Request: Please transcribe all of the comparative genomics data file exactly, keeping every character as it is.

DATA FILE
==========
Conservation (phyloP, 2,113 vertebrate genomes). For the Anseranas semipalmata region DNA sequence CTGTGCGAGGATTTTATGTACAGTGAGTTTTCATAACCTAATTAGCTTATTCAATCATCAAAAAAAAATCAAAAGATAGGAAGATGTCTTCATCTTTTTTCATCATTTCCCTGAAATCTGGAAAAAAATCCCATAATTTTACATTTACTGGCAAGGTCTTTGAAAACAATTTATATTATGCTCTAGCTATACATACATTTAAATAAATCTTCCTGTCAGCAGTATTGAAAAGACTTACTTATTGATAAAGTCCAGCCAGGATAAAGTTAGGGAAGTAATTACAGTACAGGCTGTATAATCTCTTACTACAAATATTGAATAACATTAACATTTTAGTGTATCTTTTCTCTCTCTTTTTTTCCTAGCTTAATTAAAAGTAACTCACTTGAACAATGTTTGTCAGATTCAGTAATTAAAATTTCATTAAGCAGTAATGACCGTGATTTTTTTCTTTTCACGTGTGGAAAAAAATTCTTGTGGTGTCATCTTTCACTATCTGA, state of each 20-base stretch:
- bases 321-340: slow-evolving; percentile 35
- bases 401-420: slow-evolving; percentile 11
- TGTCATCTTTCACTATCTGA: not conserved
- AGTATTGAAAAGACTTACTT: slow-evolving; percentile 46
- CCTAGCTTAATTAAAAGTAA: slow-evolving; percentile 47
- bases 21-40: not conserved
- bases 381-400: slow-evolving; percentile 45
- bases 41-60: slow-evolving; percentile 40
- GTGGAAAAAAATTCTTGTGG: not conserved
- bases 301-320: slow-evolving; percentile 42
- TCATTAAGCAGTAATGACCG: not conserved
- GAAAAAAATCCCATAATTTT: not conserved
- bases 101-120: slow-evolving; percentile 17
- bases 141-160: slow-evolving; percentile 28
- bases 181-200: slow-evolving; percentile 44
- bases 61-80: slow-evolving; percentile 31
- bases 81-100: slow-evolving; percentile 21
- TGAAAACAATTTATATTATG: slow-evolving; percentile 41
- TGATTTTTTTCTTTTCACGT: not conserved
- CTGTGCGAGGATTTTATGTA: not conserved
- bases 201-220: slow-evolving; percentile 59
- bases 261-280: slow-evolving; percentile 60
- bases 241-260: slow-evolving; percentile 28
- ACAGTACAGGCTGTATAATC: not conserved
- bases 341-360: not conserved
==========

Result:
Conservation (phyloP, 2,113 vertebrate genomes). For the Anseranas semipalmata region DNA sequence CTGTGCGAGGATTTTATGTACAGTGAGTTTTCATAACCTAATTAGCTTATTCAATCATCAAAAAAAAATCAAAAGATAGGAAGATGTCTTCATCTTTTTTCATCATTTCCCTGAAATCTGGAAAAAAATCCCATAATTTTACATTTACTGGCAAGGTCTTTGAAAACAATTTATATTATGCTCTAGCTATACATACATTTAAATAAATCTTCCTGTCAGCAGTATTGAAAAGACTTACTTATTGATAAAGTCCAGCCAGGATAAAGTTAGGGAAGTAATTACAGTACAGGCTGTATAATCTCTTACTACAAATATTGAATAACATTAACATTTTAGTGTATCTTTTCTCTCTCTTTTTTTCCTAGCTTAATTAAAAGTAACTCACTTGAACAATGTTTGTCAGATTCAGTAATTAAAATTTCATTAAGCAGTAATGACCGTGATTTTTTTCTTTTCACGTGTGGAAAAAAATTCTTGTGGTGTCATCTTTCACTATCTGA, state of each 20-base stretch:
- bases 321-340: slow-evolving; percentile 35
- bases 401-420: slow-evolving; percentile 11
- TGTCATCTTTCACTATCTGA: not conserved
- AGTATTGAAAAGACTTACTT: slow-evolving; percentile 46
- CCTAGCTTAATTAAAAGTAA: slow-evolving; percentile 47
- bases 21-40: not conserved
- bases 381-400: slow-evolving; percentile 45
- bases 41-60: slow-evolving; percentile 40
- GTGGAAAAAAATTCTTGTGG: not conserved
- bases 301-320: slow-evolving; percentile 42
- TCATTAAGCAGTAATGACCG: not conserved
- GAAAAAAATCCCATAATTTT: not conserved
- bases 101-120: slow-evolving; percentile 17
- bases 141-160: slow-evolving; percentile 28
- bases 181-200: slow-evolving; percentile 44
- bases 61-80: slow-evolving; percentile 31
- bases 81-100: slow-evolving; percentile 21
- TGAAAACAATTTATATTATG: slow-evolving; percentile 41
- TGATTTTTTTCTTTTCACGT: not conserved
- CTGTGCGAGGATTTTATGTA: not conserved
- bases 201-220: slow-evolving; percentile 59
- bases 261-280: slow-evolving; percentile 60
- bases 241-260: slow-evolving; percentile 28
- ACAGTACAGGCTGTATAATC: not conserved
- bases 341-360: not conserved